S-Mint Indian cents: classic American coins

Through Joshua McMorrow-Hernandez for PCGS ……

There are few coin series that saw the light of day in the 19th century and which are as widely collected by date and mintmark as the Indian cent.

Conceived by James B. Longacrechief engraver of the Currency of the United Statesand in production from 1859 to 1909, the Indian Cent saw the vast majority of its production in Philadelphia Mintwhich was for a long time the only Mint factory authorized to produce small denomination base metal coins; bronze pennies and copper-nickel pennies could not be produced in mint shops. This changed in 1906 when the restriction that prevented branches from producing low value base metal coins was lifted.

The first of these base metal coins to be produced outside of Philadelphia was the 1908-S Indian Cent. Originally from the San Francisco CurrencyThe 1908-S marked a new era for the United States Mint, as the production of base metal coins would soon become a standard. This was further cemented in 1909, the year which saw the production of 1909-S Indian centsamong the last coins to be minted for the series.

The 1908-S saw a mintage of just over a million while the 1909-S saw a much leaner production of just over 300,000 pieces. Both S-mint issues saw runs considerably smaller than what had become customary for the Indian Hundred at that time, especially as Philadelphia regularly produced over 50 million coins each year for most of the year. previous decade. Today, the 1908-S and 1909-S are considered rare collectibles among series enthusiasts. Both numbers are classified as hard semi-key dates, outclassed in overall scarcity and demand only by the regular 1877 Indian Cent series number key.

1908-S Indian Cent

With its mintage of 1,115,000 pieces, the 1908-S represents the third smallest mintage of the series behind the 1877 and the 1909-S, details of which will be discussed shortly and in more detail. The 1908-S is widely regarded as a coin of numismatic significance as the first of the minor denominations to be minted outside the Philadelphia Mint. The prominence of the coin ensures its popularity with collectors, and this is one of the reasons that even moderately circulated specimens regularly trade for triple digits. Most specimens exist in the fine to extremely fine grades, with prices for these coins typically ranging from $ 100 to $ 175.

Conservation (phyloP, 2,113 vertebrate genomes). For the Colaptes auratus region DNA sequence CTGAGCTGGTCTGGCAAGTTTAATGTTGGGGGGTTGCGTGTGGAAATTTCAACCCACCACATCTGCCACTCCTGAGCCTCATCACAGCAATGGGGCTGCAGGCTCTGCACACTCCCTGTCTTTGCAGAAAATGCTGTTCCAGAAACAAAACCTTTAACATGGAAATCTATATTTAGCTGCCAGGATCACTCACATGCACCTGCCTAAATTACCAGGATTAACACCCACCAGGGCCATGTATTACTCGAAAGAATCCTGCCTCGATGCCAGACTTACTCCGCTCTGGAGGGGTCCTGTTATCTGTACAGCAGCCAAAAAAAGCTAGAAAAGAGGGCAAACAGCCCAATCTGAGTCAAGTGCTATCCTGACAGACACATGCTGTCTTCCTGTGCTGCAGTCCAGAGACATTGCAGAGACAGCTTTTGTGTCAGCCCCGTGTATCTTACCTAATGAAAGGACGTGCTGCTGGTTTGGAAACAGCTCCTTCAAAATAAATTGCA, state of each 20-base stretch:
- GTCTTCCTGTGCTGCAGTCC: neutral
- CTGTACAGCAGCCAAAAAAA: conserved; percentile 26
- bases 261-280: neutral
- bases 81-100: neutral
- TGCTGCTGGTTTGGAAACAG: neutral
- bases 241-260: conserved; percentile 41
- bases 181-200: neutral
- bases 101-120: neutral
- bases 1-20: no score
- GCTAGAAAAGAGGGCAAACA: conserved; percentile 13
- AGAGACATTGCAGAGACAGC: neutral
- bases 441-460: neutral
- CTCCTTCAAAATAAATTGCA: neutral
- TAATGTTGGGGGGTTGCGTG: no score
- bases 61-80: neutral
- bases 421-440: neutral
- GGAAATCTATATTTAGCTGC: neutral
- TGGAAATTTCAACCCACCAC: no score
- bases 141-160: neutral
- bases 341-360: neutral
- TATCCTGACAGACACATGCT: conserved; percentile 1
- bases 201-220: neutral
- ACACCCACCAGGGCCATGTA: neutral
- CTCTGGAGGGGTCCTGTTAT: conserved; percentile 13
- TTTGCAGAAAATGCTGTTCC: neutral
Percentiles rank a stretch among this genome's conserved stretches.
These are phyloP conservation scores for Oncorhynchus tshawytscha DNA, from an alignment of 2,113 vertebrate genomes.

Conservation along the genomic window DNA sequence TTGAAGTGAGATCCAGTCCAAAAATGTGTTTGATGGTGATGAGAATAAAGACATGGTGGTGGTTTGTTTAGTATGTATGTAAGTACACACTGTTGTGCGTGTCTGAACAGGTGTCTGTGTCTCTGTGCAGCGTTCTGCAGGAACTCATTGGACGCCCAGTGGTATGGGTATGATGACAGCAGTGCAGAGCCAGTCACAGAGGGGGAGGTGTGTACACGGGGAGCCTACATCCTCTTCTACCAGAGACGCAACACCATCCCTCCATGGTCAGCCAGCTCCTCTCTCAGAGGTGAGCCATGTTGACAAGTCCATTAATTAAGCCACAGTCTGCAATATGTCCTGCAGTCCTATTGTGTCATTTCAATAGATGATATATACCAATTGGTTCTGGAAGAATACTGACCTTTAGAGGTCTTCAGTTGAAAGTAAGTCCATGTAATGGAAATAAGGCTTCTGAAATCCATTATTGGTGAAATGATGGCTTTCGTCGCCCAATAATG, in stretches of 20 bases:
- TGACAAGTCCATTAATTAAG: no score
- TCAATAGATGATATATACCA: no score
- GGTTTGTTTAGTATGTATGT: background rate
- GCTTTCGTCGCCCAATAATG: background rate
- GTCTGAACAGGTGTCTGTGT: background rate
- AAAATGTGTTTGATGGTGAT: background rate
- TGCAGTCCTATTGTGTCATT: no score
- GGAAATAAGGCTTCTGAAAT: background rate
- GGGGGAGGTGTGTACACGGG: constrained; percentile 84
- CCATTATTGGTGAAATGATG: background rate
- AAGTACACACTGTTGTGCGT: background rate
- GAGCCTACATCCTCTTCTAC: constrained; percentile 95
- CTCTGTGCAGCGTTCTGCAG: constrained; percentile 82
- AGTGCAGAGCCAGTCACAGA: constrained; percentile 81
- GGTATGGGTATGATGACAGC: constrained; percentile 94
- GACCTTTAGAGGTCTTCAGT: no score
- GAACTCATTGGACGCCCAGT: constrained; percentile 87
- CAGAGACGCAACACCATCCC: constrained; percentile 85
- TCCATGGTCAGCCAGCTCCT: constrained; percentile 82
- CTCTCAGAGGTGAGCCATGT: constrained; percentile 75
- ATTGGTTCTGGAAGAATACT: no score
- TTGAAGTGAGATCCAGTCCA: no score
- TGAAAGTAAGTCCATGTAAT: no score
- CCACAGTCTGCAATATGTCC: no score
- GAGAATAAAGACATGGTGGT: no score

The 1908-S Indian cent is becoming much rarer in uncirculated grades, with the vast majority of coins being classified under MS65. Most uncirculated specimens are known with red-brown (RB) surfaces rather than brown (BN) or red (RD) tints. A typical 1908-S in PCGS MS64RB costs around $ 750, while an example of the same grade but with the RD designation costs about double that amount, or $ 1,500. The record price for a 1908-S was claimed in January 2021, when a PCGS MS67RD took down $ 21,600.

1909-S Indian cent

The Indian Cent 1909-S has a mintage of just 309,000 coins, making it the lowest mintage of the series – even lower than the key date of 1877, which saw a mintage of 852,500 copies . One of the main reasons the larger-run 1877 Indian cent wins over the smaller-run 1909-S, as the key date is that far fewer 1877 copies were saved in production; a severe economic recession in the United States at that time helped lead to this reality. Conversely, the 1909-S was saved in sufficient numbers as last year’s show.

Even still, the surviving numbers of the 1909-S Indian cent are eclipsed by overall demand for this ever popular coin. The best-known specimens are found in the diffused mid-range grades, with prices ranging between $ 350 and $ 600 for pieces in the Fine to Extremely Fine range. Uncirculated specimens are particularly rare, and Full Red coins are even rarer. Examples rated PCGS MS63BN trade around $ 1,300, while in PCGS MS65RB they trade for $ 3,000. The record 1909-S Indian cent price goes to a PCGS MS67RD specimen which made $ 97,750 at auction in 2006.

Collect S-Mint Indian Cents

The 1908-S and 1909-S Indian cents were widely counterfeited. One of the primary means by which numismatic disbelievers attempt to forge these San Francisco coins is to add an “S” to the reverse of the Philadelphia mintages of 1908 or 1909. One of the keys to spotting a counterfeit Indian cent or altered from 1908-S or 1909-S is to compare mint marks; the same mint mark “S” was used for the 1908-S and 1909-S work dies, so the mint marks “S” on these coins must match those found on the coins and illustrations of these programs.

As always, the safest way to collect rare items like the 1908-S and 1909-S Indian Cents is to simply purchase the ones held by PCGS. These encapsulated Indian cents can also be included in PCGS set register collections of Indian cents, and these are extremely popular. At present, there are well over a dozen different types of Indian cent collections on the PCGS Sets Register, providing many exciting and challenging opportunities for collectors who wish to show their 1908-S and 1909- Indian cents. S.

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